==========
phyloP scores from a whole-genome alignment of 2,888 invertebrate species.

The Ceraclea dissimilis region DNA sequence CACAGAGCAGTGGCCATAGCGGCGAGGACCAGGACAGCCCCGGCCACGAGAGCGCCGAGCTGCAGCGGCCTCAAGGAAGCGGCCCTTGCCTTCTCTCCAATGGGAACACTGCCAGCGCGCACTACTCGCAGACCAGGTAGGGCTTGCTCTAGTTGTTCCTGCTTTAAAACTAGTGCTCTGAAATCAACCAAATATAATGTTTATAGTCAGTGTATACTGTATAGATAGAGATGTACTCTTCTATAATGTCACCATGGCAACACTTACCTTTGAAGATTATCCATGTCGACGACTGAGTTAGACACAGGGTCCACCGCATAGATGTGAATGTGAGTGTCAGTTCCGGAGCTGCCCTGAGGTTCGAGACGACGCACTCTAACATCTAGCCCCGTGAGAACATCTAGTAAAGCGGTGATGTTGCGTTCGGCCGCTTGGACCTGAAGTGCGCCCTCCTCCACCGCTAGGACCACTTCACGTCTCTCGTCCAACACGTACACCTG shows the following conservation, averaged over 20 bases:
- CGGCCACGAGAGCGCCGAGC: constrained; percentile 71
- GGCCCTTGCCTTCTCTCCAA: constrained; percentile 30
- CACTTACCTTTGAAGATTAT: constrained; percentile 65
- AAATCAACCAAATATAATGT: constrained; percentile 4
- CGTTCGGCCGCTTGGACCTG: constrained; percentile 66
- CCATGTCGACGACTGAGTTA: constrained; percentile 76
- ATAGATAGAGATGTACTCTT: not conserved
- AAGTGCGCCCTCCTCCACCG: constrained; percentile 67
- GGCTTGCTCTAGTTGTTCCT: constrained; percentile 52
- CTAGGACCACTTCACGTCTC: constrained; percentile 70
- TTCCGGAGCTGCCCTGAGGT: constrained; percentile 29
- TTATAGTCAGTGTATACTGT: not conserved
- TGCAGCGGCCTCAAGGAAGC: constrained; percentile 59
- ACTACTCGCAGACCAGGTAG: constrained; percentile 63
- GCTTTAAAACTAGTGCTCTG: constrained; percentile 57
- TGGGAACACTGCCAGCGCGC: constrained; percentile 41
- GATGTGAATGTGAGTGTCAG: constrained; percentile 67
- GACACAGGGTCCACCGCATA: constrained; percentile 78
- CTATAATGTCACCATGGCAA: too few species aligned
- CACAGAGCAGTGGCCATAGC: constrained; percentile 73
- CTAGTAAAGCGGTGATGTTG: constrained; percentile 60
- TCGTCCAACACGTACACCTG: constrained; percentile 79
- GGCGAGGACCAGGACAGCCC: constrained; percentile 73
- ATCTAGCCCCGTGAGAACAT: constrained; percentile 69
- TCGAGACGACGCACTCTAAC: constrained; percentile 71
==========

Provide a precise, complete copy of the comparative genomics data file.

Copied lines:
phyloP scores from a whole-genome alignment of 2,888 invertebrate species.

The Ceraclea dissimilis region DNA sequence CACAGAGCAGTGGCCATAGCGGCGAGGACCAGGACAGCCCCGGCCACGAGAGCGCCGAGCTGCAGCGGCCTCAAGGAAGCGGCCCTTGCCTTCTCTCCAATGGGAACACTGCCAGCGCGCACTACTCGCAGACCAGGTAGGGCTTGCTCTAGTTGTTCCTGCTTTAAAACTAGTGCTCTGAAATCAACCAAATATAATGTTTATAGTCAGTGTATACTGTATAGATAGAGATGTACTCTTCTATAATGTCACCATGGCAACACTTACCTTTGAAGATTATCCATGTCGACGACTGAGTTAGACACAGGGTCCACCGCATAGATGTGAATGTGAGTGTCAGTTCCGGAGCTGCCCTGAGGTTCGAGACGACGCACTCTAACATCTAGCCCCGTGAGAACATCTAGTAAAGCGGTGATGTTGCGTTCGGCCGCTTGGACCTGAAGTGCGCCCTCCTCCACCGCTAGGACCACTTCACGTCTCTCGTCCAACACGTACACCTG shows the following conservation, averaged over 20 bases:
- CGGCCACGAGAGCGCCGAGC: constrained; percentile 71
- GGCCCTTGCCTTCTCTCCAA: constrained; percentile 30
- CACTTACCTTTGAAGATTAT: constrained; percentile 65
- AAATCAACCAAATATAATGT: constrained; percentile 4
- CGTTCGGCCGCTTGGACCTG: constrained; percentile 66
- CCATGTCGACGACTGAGTTA: constrained; percentile 76
- ATAGATAGAGATGTACTCTT: not conserved
- AAGTGCGCCCTCCTCCACCG: constrained; percentile 67
- GGCTTGCTCTAGTTGTTCCT: constrained; percentile 52
- CTAGGACCACTTCACGTCTC: constrained; percentile 70
- TTCCGGAGCTGCCCTGAGGT: constrained; percentile 29
- TTATAGTCAGTGTATACTGT: not conserved
- TGCAGCGGCCTCAAGGAAGC: constrained; percentile 59
- ACTACTCGCAGACCAGGTAG: constrained; percentile 63
- GCTTTAAAACTAGTGCTCTG: constrained; percentile 57
- TGGGAACACTGCCAGCGCGC: constrained; percentile 41
- GATGTGAATGTGAGTGTCAG: constrained; percentile 67
- GACACAGGGTCCACCGCATA: constrained; percentile 78
- CTATAATGTCACCATGGCAA: too few species aligned
- CACAGAGCAGTGGCCATAGC: constrained; percentile 73
- CTAGTAAAGCGGTGATGTTG: constrained; percentile 60
- TCGTCCAACACGTACACCTG: constrained; percentile 79
- GGCGAGGACCAGGACAGCCC: constrained; percentile 73
- ATCTAGCCCCGTGAGAACAT: constrained; percentile 69
- TCGAGACGACGCACTCTAAC: constrained; percentile 71